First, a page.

Lisa Haugaard

Let’s Talk about What We Can Do to Halt the Flow of Assault Weapons into Mexico


As we continue our national conversation about gun violence in the aftermath of the Newtown elementary school shootings, let's also consider a plea from our neighbors in Mexico. One hundred thousand people -- yes, 100,000 people -- have been killed in the violence that has devastated Mexico in the last six years. Twenty-five thousand people have disappeared. Seven thousand bodies lie unidentified in morgues.

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Ten New Year's Resolutions for U.S. Policy Towards Latin America


U.S. policy towards our Latin American neighbors is, as usual, in need of a few New Year's resolutions. Here goes:

  1. Ban assault weapons. Three months before the murders of 20 children and six adults in Newtown, Connecticut, 110 victims of violence and advocates from Mexico traveled across the United States calling on us to take action to stop the violence that has claimed over 100,000 lives in Mexico during the last six years. They asked us to ban the assault weapons that arm Mexico's brutal cartels. Some70 percent of assault weapons and other firearms used by criminal gangs in Mexico come from the United States. The United States should reinstate and tighten the assault weapon ban and enforce the ban on the import of assault weapons into our country, which are then smuggled into Mexico. Do it for Newtown. Do it for Aurora. Do it for Mexico's mothers and fathers who have lost their children to senseless violence.
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Unraveling Justice: Military Jurisdiction Expanded in Colombia

On December 11, the day after International Human Rights Day, the Colombian Congress approved a justice “reform” bill that will likely result in many gross human rights violations by members of the military being tried in military courts—and remaining in impunity.  The bill, along with a separate ruling by the Council of State, unravels the reforms put in place after the “false positives” scandal in which over 3,000 civilians were killed by soldiers.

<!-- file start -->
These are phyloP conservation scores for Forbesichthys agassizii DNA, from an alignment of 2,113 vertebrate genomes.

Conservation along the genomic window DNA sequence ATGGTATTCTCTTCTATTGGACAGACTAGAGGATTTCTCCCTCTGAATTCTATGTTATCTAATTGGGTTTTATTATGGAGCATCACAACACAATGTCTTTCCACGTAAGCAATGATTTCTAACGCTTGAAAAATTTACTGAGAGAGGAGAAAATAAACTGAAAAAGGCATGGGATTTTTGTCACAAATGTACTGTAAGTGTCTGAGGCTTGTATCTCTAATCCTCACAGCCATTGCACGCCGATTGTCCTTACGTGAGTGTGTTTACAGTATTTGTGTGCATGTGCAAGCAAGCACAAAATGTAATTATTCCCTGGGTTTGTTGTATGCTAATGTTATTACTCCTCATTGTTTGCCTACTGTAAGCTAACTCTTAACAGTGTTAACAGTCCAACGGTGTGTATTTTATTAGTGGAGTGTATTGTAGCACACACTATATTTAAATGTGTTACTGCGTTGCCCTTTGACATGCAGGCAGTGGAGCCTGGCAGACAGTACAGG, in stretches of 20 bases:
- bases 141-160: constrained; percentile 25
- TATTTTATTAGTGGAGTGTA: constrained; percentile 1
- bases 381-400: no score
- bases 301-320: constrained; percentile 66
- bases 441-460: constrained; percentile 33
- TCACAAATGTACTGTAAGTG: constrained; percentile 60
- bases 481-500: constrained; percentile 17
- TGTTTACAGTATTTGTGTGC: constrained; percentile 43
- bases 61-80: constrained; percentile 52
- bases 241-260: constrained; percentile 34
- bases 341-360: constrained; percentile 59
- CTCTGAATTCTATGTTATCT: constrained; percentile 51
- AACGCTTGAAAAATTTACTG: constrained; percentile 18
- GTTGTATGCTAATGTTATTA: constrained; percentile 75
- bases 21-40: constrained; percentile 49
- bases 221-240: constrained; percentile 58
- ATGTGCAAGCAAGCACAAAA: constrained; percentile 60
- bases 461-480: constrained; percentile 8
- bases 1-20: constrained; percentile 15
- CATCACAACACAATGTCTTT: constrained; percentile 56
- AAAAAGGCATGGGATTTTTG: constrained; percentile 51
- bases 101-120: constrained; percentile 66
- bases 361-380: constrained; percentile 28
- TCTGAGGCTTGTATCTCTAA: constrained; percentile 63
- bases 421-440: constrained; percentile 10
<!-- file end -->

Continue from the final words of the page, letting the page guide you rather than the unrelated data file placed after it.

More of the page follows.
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Celebrating Colombia's Defenders: First National Human Rights Prize


We are often telling you about the dangers faced by Colombian human rights defenders—the email death threats and terrifying phone calls, the funeral wreaths labeled with their names sent to their homes, the trade unionist or land rights activist shot dead.


But there is also much to celebrate in the creativity, bravery and dedication of Colombia's human rights community.  And celebrate they did in September 2012, as Colombian civil society leaders and the international agencies coalition DIAL (Inter-Agency Dialogue on Colombia) launched Colombia's first national human rights prize.

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A Lawyer for Rural Justice in Honduras Slain


On Saturday night, September 22th, 2012, after he attended a wedding, Antonio Trejo Cabrera was shot six times. He later died at a Tegucigalpa hospital.  He was the legal representative of the MARCA campesino movement, and in June he had won the historic though still contested judgment in favor of returning three plantations to campesinos in Bajo Aguán.

“Since they couldn't beat him on the courts, they killed him,” said Vitalino Alvarez, a spokesman for Bajo Aguan's peasant movements, cited in an Associated Press story.  Trejo "had denounced those responsible for his future death on many occasions."  Trejo also prepared legal challenges to a proposal by U.S. and Honduran companies to run privately-run charter cities that critics call unconstitutional, as they would skirt national labor and other laws.

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Let’s Listen to the Message: Mexico’s Caravan for Peace Calls for a New Approach to Drug Violence


One hundred and ten victims of violence from Mexico and human rights activists traveled thousands of miles, caravanning in 2 buses to visit 25 cities across the United States
to urge communities from Los Angeles to New York, Tucson to Montgomery to help them stop the horrific violence that is afflicting their families and their country. The Latin America Working Group was proud to join with Global Exchange, Washington Office on Latin America, Drug Policy Alliance, Witness for Peace, Center for International Policy, RFK Center for Justice and Human Rights, Law Enforcement Against Prohibition, Mennonite Central Committee, and many other partner organizations and faith communities to host this historic caravan as they ended their journey on September 12, 2012 in Washington, DC. and other partners to host this historic caravan as they ended their journey on September 12, 2012 in Washington, DC. 

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Despite Obama's Visit, Afro-Colombian Communities Surrounding Cartagena Lack Titles


In old city Cartagena, Colombia, elegant colonial buildings with verandas and wooden shutters contain trendy restaurants, a Benetton store and expensive shoe shops.  But the Afro-Colombians selling strands of pearls on the sidewalks, who add  life to this tropical tourist haven,  may have come from Urabá, Carmen de Bolivar, Marίa la Baja or other areas where threats and clashes between all the armed actors, paramilitaries, guerrillas and the armed forces forced them to flee the violence.

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